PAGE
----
other repository hosting solutions? (Hangsu M)

Yes and no. Both JIRA and Stash are built on top of a rich plugin system that allows extension. An external developer theoretically could extend JIRA to have similar integration with third-party repository hosts, but it would be a non-trivial amount of effort to develop and maintain such an integration. Practically speaking, you’re likely to get the best JIRA and Git experience by using JIRA and Stash together.

How are tests integrated to automatically run? (Josh L)

My colleague Steve recently gave a great webinar on Stash & Continuous Integration which answers your question in more depth, but briefly:

  1. A developer creates or updates a branch in Stash.

  2. Stash notifies your CI server that the repository has been updated.

  3. Your CI server builds the changes and posts the results to Stash.

  4. (Optionally) Stash will prevent the branch from being merged into masteruntil there is a successful build.

  1. JIRA indexes the branch, build and pull request information and displays it on the corresponding issue page.

If I am a current JIRA user, can I import my existing Git repositories into Stash? (Alex G)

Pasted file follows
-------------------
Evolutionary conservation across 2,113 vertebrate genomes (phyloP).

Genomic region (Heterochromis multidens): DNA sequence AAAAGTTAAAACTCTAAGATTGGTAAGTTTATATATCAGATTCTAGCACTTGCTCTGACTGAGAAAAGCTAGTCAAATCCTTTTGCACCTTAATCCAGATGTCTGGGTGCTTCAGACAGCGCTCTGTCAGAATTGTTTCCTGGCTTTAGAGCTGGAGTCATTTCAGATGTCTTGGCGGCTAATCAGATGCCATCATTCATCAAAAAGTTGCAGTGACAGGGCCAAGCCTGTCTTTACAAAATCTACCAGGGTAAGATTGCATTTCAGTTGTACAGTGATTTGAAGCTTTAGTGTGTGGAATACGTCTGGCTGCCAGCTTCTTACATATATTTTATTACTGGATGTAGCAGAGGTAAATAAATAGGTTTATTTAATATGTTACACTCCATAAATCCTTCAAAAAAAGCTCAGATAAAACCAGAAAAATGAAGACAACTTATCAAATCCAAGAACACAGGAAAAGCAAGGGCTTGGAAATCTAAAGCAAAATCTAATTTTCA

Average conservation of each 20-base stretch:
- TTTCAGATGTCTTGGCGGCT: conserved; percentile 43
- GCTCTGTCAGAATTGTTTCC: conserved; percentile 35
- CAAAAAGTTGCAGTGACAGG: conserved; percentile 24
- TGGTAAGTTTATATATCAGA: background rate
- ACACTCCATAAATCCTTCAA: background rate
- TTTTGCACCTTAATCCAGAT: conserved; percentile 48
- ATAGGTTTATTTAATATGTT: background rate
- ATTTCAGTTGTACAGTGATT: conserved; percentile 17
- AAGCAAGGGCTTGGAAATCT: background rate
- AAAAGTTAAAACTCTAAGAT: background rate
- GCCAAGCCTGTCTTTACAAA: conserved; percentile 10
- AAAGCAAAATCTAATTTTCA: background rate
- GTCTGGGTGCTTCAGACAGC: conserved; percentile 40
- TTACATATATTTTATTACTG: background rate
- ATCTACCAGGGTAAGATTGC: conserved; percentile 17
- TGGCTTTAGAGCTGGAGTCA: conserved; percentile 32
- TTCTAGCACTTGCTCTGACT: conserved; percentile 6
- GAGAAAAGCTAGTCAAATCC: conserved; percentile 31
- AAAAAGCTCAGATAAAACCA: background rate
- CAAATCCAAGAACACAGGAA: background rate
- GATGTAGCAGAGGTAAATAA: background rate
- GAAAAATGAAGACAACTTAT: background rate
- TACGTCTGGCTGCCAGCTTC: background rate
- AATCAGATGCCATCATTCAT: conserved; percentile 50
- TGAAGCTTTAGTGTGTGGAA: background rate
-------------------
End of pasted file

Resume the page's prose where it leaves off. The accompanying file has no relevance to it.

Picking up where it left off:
For sure! Since Git is a DVCS, migrating to a different Git hosting system is ridiculously easy. All you need to do is push your repository to Stash, and your linked JIRA will begin indexing your commit, branch, and pull request metadata automatically.

Where does that Progress button live again? (Ryan M)

To preview the new project progress view, you’ll need to install the JIRA 6.4 EAP and start your JIRA server with the following flag:


The Progress link will appear on the left hand menu on your project view.

When you create a feature branch, is a build plan for the branch

automatically created in Bamboo? (Trey S)

Yes! Bamboo’s automatic plan-branching handles this for you. The Stash & Continuous Integration webinar I mentioned above has more details.

We are currently using a Git repository to store our issues. If we want to move to Stash/JIRA, what do we need to do in order to integrate the existing data? (Yair H)

JIRA has built-in importers for various competing issue trackers. There’s also a CSV importer you can fall back on if there’s no explicit support for your current issue tracker.

Does JIRA support deleting feature branches in Stash after they are merged? (Andrew S)